Is poetry the place where we save the Earth? How do you define an 'ecopoem'? What makes an ecocritical reading? How do texts represent animals using different kinds of anthropomorphism? Which adverts are guilty of 'greenwashing'? How can fieldwork inspire nature writing and inform the discussion of literature and place? How can environmental science inform science fiction writing on the theme of climate change? These are just some of the questions explored in Teaching Secondary English as if the Planet Matters (Matthewman 2011) which is a book dedicated to connecting English with environmental thinking.
We are perhaps not used to thinking of English as a subject explicitly concerned with environmental issues. But the idea for the pioneering series Teaching Secondary School Subjects as if the Planet Matters began with English. The premise of the series is that any subject worth its space on the timetable needs to engage with the environmental crisis as the major overarching issue that humanity faces in the twenty first century.
The environmental crisis is not just a scientific and economic matter but involves cultural, ethical and aesthetic decisions. Clearly the influence of texts and media shape and direct public attitudes to the environment, and rhetoric and debate are crucial to environmental activism and the formation of environmental policy. In Teaching Secondary English as if the Planet Matters, I argue that English has a pivotal role to play in mediating the environmental rhetoric, texts and readings that surround us. In this article I will explain how English connects with environmental ideas, drawing inspiration from the exciting work in university English departments on 'ecocriticism', and describe some lesson activities to get you started.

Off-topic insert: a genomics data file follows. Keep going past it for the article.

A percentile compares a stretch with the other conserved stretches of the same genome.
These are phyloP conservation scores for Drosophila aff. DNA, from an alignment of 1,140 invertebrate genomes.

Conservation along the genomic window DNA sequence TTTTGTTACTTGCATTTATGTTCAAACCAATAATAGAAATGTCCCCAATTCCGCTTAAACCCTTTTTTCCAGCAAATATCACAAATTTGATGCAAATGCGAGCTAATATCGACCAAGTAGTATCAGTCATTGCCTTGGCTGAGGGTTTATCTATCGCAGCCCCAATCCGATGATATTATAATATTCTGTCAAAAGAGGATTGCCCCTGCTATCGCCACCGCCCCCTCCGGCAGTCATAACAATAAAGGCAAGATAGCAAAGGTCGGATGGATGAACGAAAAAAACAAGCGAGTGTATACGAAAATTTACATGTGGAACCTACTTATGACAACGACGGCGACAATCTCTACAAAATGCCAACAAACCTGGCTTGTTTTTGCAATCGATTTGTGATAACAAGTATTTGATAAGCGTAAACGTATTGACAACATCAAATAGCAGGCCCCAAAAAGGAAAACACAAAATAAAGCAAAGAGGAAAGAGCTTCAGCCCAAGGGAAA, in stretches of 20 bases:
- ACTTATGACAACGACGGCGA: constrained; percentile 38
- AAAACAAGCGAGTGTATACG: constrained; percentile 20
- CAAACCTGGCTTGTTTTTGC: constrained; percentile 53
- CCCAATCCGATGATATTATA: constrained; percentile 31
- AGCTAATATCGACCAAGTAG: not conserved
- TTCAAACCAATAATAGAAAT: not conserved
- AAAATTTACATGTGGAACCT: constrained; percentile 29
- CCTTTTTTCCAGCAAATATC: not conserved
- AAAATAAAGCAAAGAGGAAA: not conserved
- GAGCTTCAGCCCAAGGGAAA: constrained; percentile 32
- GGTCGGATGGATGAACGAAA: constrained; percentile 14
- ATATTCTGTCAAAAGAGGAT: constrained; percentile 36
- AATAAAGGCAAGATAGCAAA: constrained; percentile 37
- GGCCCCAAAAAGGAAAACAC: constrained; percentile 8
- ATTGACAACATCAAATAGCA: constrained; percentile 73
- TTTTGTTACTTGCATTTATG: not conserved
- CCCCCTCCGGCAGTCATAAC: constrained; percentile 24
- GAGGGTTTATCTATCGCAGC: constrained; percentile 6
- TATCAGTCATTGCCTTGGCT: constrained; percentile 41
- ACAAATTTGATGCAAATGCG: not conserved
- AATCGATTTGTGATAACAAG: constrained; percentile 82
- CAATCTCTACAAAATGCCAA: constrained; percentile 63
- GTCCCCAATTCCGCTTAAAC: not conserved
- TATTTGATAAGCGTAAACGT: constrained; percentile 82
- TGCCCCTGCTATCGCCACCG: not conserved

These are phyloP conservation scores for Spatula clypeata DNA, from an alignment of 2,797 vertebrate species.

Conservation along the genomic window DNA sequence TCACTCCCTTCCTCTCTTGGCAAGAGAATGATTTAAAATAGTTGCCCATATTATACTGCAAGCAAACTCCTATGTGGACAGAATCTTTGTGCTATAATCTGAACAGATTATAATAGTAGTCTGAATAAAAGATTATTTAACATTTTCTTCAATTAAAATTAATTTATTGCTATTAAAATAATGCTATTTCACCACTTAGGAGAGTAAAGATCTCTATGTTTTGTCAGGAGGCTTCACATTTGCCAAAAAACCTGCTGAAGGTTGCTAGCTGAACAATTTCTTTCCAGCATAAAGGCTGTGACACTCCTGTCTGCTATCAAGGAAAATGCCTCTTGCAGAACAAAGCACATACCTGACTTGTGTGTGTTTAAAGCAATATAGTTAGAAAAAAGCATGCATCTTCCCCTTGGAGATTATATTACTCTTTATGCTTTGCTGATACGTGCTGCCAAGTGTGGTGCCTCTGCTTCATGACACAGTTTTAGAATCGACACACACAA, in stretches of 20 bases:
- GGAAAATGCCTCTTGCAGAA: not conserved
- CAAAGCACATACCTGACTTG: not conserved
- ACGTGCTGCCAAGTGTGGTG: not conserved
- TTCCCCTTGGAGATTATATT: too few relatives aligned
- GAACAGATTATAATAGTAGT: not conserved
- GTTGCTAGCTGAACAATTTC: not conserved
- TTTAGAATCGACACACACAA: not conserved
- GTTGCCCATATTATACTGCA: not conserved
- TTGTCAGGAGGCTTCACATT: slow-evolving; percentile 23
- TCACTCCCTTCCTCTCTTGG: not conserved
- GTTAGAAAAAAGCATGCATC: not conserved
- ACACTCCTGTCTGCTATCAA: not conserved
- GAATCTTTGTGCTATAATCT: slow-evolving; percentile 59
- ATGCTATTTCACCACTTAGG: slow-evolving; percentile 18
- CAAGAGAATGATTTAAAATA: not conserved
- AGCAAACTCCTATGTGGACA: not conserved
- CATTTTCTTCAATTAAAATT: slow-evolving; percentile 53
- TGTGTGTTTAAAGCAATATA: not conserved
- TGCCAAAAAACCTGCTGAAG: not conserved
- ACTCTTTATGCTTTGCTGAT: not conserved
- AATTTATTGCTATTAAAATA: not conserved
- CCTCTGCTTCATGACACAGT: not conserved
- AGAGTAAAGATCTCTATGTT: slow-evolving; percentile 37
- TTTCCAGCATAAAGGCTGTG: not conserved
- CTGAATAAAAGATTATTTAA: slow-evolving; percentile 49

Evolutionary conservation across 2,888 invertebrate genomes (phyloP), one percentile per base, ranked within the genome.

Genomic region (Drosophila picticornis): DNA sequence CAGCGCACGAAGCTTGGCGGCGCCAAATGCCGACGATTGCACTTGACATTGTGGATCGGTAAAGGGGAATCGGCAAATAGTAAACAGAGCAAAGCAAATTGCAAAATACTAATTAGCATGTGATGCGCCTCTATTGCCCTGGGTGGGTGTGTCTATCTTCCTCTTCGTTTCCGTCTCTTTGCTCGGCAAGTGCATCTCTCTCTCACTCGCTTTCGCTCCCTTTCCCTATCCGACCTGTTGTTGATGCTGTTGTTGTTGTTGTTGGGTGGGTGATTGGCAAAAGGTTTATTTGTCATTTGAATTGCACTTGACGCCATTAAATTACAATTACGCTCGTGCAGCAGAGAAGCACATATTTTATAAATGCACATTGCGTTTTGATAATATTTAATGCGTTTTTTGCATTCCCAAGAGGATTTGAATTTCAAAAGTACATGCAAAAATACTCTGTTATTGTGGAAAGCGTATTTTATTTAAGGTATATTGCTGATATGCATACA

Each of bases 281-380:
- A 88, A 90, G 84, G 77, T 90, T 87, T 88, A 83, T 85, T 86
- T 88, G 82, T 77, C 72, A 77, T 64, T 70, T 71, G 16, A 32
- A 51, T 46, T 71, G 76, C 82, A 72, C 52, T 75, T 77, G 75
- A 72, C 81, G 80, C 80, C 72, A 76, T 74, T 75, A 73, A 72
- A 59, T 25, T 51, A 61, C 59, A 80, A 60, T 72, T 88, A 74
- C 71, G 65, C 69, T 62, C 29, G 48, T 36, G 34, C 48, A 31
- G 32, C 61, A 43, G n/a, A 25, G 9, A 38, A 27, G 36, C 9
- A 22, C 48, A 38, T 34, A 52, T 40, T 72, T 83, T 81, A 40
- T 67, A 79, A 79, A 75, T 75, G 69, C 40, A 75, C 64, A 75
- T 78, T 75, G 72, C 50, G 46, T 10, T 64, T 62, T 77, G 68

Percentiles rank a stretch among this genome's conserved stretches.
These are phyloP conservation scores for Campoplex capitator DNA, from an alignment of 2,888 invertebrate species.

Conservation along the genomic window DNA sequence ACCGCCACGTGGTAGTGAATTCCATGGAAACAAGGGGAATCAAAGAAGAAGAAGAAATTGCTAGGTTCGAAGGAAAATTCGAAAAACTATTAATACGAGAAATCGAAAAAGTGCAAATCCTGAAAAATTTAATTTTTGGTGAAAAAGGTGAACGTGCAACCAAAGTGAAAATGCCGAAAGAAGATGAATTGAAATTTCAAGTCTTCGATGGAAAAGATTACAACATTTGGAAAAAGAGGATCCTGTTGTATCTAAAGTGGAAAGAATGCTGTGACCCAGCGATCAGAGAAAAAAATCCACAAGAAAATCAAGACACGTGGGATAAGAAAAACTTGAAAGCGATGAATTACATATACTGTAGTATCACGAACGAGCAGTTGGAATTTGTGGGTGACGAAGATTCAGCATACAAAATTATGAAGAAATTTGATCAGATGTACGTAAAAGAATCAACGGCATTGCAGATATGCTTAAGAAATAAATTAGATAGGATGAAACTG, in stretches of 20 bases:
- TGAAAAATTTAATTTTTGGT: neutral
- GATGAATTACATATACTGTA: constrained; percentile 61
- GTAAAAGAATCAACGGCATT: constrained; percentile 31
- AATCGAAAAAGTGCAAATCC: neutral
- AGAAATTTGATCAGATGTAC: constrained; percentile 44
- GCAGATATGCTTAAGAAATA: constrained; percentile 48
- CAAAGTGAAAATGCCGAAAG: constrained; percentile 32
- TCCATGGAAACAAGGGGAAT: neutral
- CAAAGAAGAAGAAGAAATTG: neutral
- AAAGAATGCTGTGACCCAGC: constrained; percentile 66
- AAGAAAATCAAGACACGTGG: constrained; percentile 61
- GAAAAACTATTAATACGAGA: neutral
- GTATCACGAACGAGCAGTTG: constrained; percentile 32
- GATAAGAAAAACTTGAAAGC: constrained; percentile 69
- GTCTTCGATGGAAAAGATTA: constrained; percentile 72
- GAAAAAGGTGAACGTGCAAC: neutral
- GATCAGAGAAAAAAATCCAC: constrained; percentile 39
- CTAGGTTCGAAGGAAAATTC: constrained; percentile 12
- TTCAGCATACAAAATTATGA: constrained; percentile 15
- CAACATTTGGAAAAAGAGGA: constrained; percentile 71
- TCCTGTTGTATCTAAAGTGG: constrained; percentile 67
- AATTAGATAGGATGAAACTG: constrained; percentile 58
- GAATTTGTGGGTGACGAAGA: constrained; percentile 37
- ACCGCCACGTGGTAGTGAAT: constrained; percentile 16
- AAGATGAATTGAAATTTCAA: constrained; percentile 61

English and ecocriticism
Ecocriticism: three definitions
Ecocriticism is ... the study of the relationship between literature and the physical environment (Glotfelty and Fromm 1996: xix)
Ecocriticism seeks to track environmental ideas wherever they appear (Kerridge and Sammells 1998:5)
Ecocriticism ... does not write as if human beings were the sole occupants of the planet and must open itself to a space in which fundamental questions about the human place in nature are at issue. (Clark 2011: 5)
Hardly any aspect of our daily lives is now untouched by recognition of the environmental mess that we are in. From news of carbon trading deals to 'green' car adverts to leaflets about how we should organise
our rubbish, we are constantly exposed to environmental rhetoric. Texts and readings are shifting accordingly to take account of the heightened public awareness of environmental threat. The shelves are stocked with books, films and computer games which deal directly with themes of environmental disaster and climate change (see for example popular titles such as: An Inconvenient Truth (Gore 2006), The Day after Tomorrow 2004, The Road (McCarthy 2006), Reavers Ransom (Diamond 2008) and Fate of the World: Tipping Point--a computer game by Red Redemption 2010).
What we read reflects a new consciousness of environmental fragility, but awareness of environmental threat also affects how we read. Is it possible to read a celebratory poem about nature without a sense of unease about the pace of environmental change? Similarly, nature programmes such as Planet Earth and Frozen Planet have been criticised from an environmental perspective for their apparently pristine depictions of nature, but what audience could simply admire the footage of polar bears in blissful ignorance of the global warning that they have come to signify?
Of course this is not to suggest that English should be about promoting 'a cause'. This would be antithetical to English as a critical and creative subject, if not antithetical to education generally. English could have an ecocritical role, however, which would involve critical reflection on the way that nature, the environment and animals are represented as well consideration of the aesthetic and ethical effects of these representations. …